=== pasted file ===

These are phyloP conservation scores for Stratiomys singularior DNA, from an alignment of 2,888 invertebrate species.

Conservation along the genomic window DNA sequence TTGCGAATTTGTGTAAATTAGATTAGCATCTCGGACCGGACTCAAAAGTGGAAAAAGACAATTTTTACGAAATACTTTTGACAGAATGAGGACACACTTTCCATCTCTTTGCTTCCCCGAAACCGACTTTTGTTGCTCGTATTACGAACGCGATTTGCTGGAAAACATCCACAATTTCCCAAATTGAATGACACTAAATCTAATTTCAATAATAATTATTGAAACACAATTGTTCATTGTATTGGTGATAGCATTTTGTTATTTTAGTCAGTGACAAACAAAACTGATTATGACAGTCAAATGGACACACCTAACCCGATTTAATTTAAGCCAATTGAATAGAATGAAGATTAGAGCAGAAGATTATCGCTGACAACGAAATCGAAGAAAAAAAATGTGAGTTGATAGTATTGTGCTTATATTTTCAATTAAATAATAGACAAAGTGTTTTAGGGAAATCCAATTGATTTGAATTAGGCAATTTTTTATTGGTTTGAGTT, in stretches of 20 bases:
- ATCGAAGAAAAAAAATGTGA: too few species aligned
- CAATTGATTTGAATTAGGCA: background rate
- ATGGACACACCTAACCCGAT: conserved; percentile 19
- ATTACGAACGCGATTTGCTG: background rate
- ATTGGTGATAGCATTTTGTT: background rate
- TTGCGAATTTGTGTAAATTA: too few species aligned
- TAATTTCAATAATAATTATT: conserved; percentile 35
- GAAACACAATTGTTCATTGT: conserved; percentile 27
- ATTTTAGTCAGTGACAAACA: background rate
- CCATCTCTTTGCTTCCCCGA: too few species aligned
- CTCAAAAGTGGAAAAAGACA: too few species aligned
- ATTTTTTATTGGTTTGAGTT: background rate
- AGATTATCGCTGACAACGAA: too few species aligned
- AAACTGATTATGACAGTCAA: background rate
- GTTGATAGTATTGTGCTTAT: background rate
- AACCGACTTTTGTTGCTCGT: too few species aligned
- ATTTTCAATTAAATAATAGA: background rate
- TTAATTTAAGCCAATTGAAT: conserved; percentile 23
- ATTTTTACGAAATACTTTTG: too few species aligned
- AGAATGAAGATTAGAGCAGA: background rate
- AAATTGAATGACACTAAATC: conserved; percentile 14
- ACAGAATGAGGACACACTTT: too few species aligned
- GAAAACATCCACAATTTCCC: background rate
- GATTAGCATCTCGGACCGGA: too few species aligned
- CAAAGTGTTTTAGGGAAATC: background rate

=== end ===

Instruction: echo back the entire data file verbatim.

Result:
These are phyloP conservation scores for Stratiomys singularior DNA, from an alignment of 2,888 invertebrate species.

Conservation along the genomic window DNA sequence TTGCGAATTTGTGTAAATTAGATTAGCATCTCGGACCGGACTCAAAAGTGGAAAAAGACAATTTTTACGAAATACTTTTGACAGAATGAGGACACACTTTCCATCTCTTTGCTTCCCCGAAACCGACTTTTGTTGCTCGTATTACGAACGCGATTTGCTGGAAAACATCCACAATTTCCCAAATTGAATGACACTAAATCTAATTTCAATAATAATTATTGAAACACAATTGTTCATTGTATTGGTGATAGCATTTTGTTATTTTAGTCAGTGACAAACAAAACTGATTATGACAGTCAAATGGACACACCTAACCCGATTTAATTTAAGCCAATTGAATAGAATGAAGATTAGAGCAGAAGATTATCGCTGACAACGAAATCGAAGAAAAAAAATGTGAGTTGATAGTATTGTGCTTATATTTTCAATTAAATAATAGACAAAGTGTTTTAGGGAAATCCAATTGATTTGAATTAGGCAATTTTTTATTGGTTTGAGTT, in stretches of 20 bases:
- ATCGAAGAAAAAAAATGTGA: too few species aligned
- CAATTGATTTGAATTAGGCA: background rate
- ATGGACACACCTAACCCGAT: conserved; percentile 19
- ATTACGAACGCGATTTGCTG: background rate
- ATTGGTGATAGCATTTTGTT: background rate
- TTGCGAATTTGTGTAAATTA: too few species aligned
- TAATTTCAATAATAATTATT: conserved; percentile 35
- GAAACACAATTGTTCATTGT: conserved; percentile 27
- ATTTTAGTCAGTGACAAACA: background rate
- CCATCTCTTTGCTTCCCCGA: too few species aligned
- CTCAAAAGTGGAAAAAGACA: too few species aligned
- ATTTTTTATTGGTTTGAGTT: background rate
- AGATTATCGCTGACAACGAA: too few species aligned
- AAACTGATTATGACAGTCAA: background rate
- GTTGATAGTATTGTGCTTAT: background rate
- AACCGACTTTTGTTGCTCGT: too few species aligned
- ATTTTCAATTAAATAATAGA: background rate
- TTAATTTAAGCCAATTGAAT: conserved; percentile 23
- ATTTTTACGAAATACTTTTG: too few species aligned
- AGAATGAAGATTAGAGCAGA: background rate
- AAATTGAATGACACTAAATC: conserved; percentile 14
- ACAGAATGAGGACACACTTT: too few species aligned
- GAAAACATCCACAATTTCCC: background rate
- GATTAGCATCTCGGACCGGA: too few species aligned
- CAAAGTGTTTTAGGGAAATC: background rate